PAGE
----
Last weekend was Pride in Austin, Texas, the place I left a year ago to move across the country with my spouse and child to work for NCLR. My Facebook feed was filled with pictures of friends and loved ones celebrating over 1,700 miles away. As a lifelong member of the United Methodist Church, I was particularly moved by a photo of over 400 rainbow-shirted Methodists marching in the parade, including many church leaders who had embraced my family and unfailingly loved and supported us just as we are.
I saw Sid Hall, the Senior Pastor of Trinity United Methodist Church, who blessed our daughter Beatrice in the hospital when she was just a day old. I saw Paul Escamilla, the Senior Pastor of St. John’s United Methodist Church, who held Beatrice during her first Easter egg hunt and, along with our friend Hilary Marchbanks, baptized my spouse Carolyn and Beatrice on the same day. Unbeknownst to us, it was the first baptism of a child with same-sex parents at St. John’s. I’m happy to say that many more have followed. I saw Mike Renquist and Sheri Jones, who taught the Bible study class that Carolyn and I attended. And I also saw Georjean Blanton Renquist, our former pastor, who always greeted us with warmth and love.
Although Georjean is now retired, she gave the sermon at St. John’s the morning of the parade. She boldly and bravely declared that she will now bless same-sex families despite the fact that Methodist pastors are not allowed to do so. They can love us, pray with us, baptize our children, serve us communion, preach at our funerals when we die, and even publicly proclaim their church as a welcoming place for LGBTQ folks, but they cannot marry or bless us. The pain of this injustice and the church’s refusal to sanction our commitment to each other has left my family second class in the church community we love. Listening to her sermon while commuting to work earlier this week overwhelmed me with joy and moved me to tears.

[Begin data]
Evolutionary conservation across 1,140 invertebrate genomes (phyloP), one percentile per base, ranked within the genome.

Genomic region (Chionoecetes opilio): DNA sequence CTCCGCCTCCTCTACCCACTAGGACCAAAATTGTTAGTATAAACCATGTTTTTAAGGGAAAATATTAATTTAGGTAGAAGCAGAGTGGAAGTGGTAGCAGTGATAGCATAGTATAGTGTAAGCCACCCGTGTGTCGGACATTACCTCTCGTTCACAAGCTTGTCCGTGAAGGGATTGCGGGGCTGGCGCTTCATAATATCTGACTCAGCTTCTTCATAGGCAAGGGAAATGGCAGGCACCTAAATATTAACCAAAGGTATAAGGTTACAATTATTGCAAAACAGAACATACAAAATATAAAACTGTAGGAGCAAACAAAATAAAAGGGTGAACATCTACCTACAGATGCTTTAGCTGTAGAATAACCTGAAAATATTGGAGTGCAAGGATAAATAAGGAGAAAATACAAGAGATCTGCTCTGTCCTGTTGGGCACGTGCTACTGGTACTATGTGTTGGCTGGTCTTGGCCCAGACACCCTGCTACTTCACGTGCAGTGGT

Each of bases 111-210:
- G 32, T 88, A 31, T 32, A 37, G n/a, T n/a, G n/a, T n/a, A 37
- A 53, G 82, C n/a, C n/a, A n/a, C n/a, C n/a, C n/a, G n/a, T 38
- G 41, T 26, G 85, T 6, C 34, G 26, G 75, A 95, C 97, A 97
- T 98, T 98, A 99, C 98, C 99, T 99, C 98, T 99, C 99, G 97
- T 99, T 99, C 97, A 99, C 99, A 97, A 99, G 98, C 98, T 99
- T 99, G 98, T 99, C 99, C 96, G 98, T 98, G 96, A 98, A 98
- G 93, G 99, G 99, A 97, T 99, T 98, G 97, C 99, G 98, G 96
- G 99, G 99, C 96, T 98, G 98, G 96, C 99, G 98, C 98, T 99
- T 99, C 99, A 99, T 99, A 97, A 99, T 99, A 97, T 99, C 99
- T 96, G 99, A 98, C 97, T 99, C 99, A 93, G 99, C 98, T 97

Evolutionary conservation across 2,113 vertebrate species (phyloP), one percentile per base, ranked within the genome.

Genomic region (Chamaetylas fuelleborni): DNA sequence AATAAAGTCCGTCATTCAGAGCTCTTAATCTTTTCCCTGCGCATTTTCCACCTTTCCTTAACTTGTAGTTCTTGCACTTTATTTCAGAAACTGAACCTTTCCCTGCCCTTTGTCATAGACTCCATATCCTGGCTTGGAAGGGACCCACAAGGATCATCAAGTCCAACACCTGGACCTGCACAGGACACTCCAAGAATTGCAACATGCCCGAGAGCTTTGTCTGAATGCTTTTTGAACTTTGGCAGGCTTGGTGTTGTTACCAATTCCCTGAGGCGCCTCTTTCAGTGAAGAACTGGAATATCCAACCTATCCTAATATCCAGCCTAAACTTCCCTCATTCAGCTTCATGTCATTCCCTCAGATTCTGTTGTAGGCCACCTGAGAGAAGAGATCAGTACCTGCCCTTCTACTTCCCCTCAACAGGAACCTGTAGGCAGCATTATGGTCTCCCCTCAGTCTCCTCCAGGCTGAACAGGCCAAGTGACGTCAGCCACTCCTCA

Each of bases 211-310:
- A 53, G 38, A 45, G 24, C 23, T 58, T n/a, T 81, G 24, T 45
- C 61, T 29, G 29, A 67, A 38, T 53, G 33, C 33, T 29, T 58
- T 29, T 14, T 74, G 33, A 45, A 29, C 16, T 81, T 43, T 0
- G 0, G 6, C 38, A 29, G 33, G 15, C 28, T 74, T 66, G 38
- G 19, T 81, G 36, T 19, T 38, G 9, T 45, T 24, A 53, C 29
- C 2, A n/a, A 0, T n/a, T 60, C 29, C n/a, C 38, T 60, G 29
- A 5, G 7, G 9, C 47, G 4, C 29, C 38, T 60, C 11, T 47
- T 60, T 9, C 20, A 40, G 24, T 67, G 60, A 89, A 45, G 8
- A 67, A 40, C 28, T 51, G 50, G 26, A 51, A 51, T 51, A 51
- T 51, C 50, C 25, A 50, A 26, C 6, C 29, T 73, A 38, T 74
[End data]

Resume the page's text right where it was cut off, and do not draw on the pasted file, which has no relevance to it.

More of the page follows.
The truth is that I don’t talk about being a Christian much because of the horrible scars the church has left on so many LGBTQ folks. People have asked why my family would stay in a church that continues to abuse LGBTQ people and deny us full membership. We’ve also asked ourselves that question – is it harmful to our child to be part of a place where our very existence is under debate?
But the United Methodist Church is my church too–where my family and I have found healing and peace and joy and hope and a loving community. Let it be no doubt that I am outraged at their abuse of LGBTQ people, but no one is going to run my family off just because we make them uncomfortable. By showing up and staying part of the church in a time of struggle, we are a living witness to what a loving, committed, legally married, faithful Christian same-sex family can look like.
I am proud of our choice not to run away from that responsibility. We are teaching our young daughter to stand up–for ourselves and for what we believe is the Christian thing to do. In these days of change, I am moved beyond measure by Georjean, those 400+ Methodists who marched in Austin Pride, and all the brave folks who are standing up with us. And I am honored to get to spend my days at NCLR – fighting for LGBTQ people to be able to fully and freely be ourselves everywhere.